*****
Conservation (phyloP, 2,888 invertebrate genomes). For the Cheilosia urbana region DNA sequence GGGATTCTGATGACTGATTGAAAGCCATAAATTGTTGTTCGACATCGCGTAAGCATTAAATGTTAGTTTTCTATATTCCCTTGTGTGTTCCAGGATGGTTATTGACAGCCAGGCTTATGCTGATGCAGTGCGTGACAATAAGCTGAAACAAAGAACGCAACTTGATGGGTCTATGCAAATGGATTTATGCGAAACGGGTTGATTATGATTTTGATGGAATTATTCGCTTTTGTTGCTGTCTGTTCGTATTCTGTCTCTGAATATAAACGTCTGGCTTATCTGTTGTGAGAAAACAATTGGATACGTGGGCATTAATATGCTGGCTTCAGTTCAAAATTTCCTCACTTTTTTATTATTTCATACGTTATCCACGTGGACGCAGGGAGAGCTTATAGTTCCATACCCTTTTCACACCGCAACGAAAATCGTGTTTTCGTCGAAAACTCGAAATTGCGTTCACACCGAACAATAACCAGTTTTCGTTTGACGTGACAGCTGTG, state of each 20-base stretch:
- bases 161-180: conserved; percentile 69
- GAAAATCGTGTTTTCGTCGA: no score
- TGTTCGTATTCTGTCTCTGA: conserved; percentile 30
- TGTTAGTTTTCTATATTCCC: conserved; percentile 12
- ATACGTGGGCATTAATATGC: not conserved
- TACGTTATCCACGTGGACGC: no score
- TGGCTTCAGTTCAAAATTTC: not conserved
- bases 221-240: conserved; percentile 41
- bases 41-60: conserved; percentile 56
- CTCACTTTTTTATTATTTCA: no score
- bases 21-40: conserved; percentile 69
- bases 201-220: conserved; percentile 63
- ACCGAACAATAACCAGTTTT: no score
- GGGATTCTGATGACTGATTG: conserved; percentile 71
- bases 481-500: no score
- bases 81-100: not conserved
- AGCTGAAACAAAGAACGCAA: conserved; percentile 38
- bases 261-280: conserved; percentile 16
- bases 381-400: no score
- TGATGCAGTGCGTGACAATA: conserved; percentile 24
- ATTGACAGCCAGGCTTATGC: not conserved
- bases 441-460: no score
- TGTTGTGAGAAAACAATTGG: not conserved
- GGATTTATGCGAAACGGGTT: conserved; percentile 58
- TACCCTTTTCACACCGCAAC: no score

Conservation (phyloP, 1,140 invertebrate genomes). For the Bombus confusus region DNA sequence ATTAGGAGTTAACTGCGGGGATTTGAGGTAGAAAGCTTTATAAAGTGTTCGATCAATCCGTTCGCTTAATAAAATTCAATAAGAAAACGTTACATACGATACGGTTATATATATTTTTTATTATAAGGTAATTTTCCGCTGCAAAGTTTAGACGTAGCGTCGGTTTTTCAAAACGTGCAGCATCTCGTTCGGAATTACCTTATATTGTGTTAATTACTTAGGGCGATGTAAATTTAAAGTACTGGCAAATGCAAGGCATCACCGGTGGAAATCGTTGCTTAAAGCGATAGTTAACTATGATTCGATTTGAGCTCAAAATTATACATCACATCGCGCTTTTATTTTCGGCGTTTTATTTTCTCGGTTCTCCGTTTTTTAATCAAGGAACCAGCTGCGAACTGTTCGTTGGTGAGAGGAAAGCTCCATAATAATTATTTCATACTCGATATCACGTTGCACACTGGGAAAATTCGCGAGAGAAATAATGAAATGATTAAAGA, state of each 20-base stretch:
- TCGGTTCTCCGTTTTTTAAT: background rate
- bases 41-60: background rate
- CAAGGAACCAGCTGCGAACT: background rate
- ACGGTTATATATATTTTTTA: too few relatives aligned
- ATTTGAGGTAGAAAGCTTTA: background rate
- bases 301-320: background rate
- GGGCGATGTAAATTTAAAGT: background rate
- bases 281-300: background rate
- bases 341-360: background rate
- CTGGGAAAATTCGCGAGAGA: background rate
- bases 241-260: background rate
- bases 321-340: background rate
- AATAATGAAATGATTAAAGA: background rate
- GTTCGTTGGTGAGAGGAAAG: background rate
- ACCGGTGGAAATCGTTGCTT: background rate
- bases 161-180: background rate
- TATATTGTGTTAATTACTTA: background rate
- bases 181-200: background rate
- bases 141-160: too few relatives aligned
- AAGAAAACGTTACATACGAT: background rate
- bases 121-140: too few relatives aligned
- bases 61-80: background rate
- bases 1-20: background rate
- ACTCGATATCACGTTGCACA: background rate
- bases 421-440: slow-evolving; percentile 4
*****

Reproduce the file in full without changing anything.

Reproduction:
Conservation (phyloP, 2,888 invertebrate genomes). For the Cheilosia urbana region DNA sequence GGGATTCTGATGACTGATTGAAAGCCATAAATTGTTGTTCGACATCGCGTAAGCATTAAATGTTAGTTTTCTATATTCCCTTGTGTGTTCCAGGATGGTTATTGACAGCCAGGCTTATGCTGATGCAGTGCGTGACAATAAGCTGAAACAAAGAACGCAACTTGATGGGTCTATGCAAATGGATTTATGCGAAACGGGTTGATTATGATTTTGATGGAATTATTCGCTTTTGTTGCTGTCTGTTCGTATTCTGTCTCTGAATATAAACGTCTGGCTTATCTGTTGTGAGAAAACAATTGGATACGTGGGCATTAATATGCTGGCTTCAGTTCAAAATTTCCTCACTTTTTTATTATTTCATACGTTATCCACGTGGACGCAGGGAGAGCTTATAGTTCCATACCCTTTTCACACCGCAACGAAAATCGTGTTTTCGTCGAAAACTCGAAATTGCGTTCACACCGAACAATAACCAGTTTTCGTTTGACGTGACAGCTGTG, state of each 20-base stretch:
- bases 161-180: conserved; percentile 69
- GAAAATCGTGTTTTCGTCGA: no score
- TGTTCGTATTCTGTCTCTGA: conserved; percentile 30
- TGTTAGTTTTCTATATTCCC: conserved; percentile 12
- ATACGTGGGCATTAATATGC: not conserved
- TACGTTATCCACGTGGACGC: no score
- TGGCTTCAGTTCAAAATTTC: not conserved
- bases 221-240: conserved; percentile 41
- bases 41-60: conserved; percentile 56
- CTCACTTTTTTATTATTTCA: no score
- bases 21-40: conserved; percentile 69
- bases 201-220: conserved; percentile 63
- ACCGAACAATAACCAGTTTT: no score
- GGGATTCTGATGACTGATTG: conserved; percentile 71
- bases 481-500: no score
- bases 81-100: not conserved
- AGCTGAAACAAAGAACGCAA: conserved; percentile 38
- bases 261-280: conserved; percentile 16
- bases 381-400: no score
- TGATGCAGTGCGTGACAATA: conserved; percentile 24
- ATTGACAGCCAGGCTTATGC: not conserved
- bases 441-460: no score
- TGTTGTGAGAAAACAATTGG: not conserved
- GGATTTATGCGAAACGGGTT: conserved; percentile 58
- TACCCTTTTCACACCGCAAC: no score

Conservation (phyloP, 1,140 invertebrate genomes). For the Bombus confusus region DNA sequence ATTAGGAGTTAACTGCGGGGATTTGAGGTAGAAAGCTTTATAAAGTGTTCGATCAATCCGTTCGCTTAATAAAATTCAATAAGAAAACGTTACATACGATACGGTTATATATATTTTTTATTATAAGGTAATTTTCCGCTGCAAAGTTTAGACGTAGCGTCGGTTTTTCAAAACGTGCAGCATCTCGTTCGGAATTACCTTATATTGTGTTAATTACTTAGGGCGATGTAAATTTAAAGTACTGGCAAATGCAAGGCATCACCGGTGGAAATCGTTGCTTAAAGCGATAGTTAACTATGATTCGATTTGAGCTCAAAATTATACATCACATCGCGCTTTTATTTTCGGCGTTTTATTTTCTCGGTTCTCCGTTTTTTAATCAAGGAACCAGCTGCGAACTGTTCGTTGGTGAGAGGAAAGCTCCATAATAATTATTTCATACTCGATATCACGTTGCACACTGGGAAAATTCGCGAGAGAAATAATGAAATGATTAAAGA, state of each 20-base stretch:
- TCGGTTCTCCGTTTTTTAAT: background rate
- bases 41-60: background rate
- CAAGGAACCAGCTGCGAACT: background rate
- ACGGTTATATATATTTTTTA: too few relatives aligned
- ATTTGAGGTAGAAAGCTTTA: background rate
- bases 301-320: background rate
- GGGCGATGTAAATTTAAAGT: background rate
- bases 281-300: background rate
- bases 341-360: background rate
- CTGGGAAAATTCGCGAGAGA: background rate
- bases 241-260: background rate
- bases 321-340: background rate
- AATAATGAAATGATTAAAGA: background rate
- GTTCGTTGGTGAGAGGAAAG: background rate
- ACCGGTGGAAATCGTTGCTT: background rate
- bases 161-180: background rate
- TATATTGTGTTAATTACTTA: background rate
- bases 181-200: background rate
- bases 141-160: too few relatives aligned
- AAGAAAACGTTACATACGAT: background rate
- bases 121-140: too few relatives aligned
- bases 61-80: background rate
- bases 1-20: background rate
- ACTCGATATCACGTTGCACA: background rate
- bases 421-440: slow-evolving; percentile 4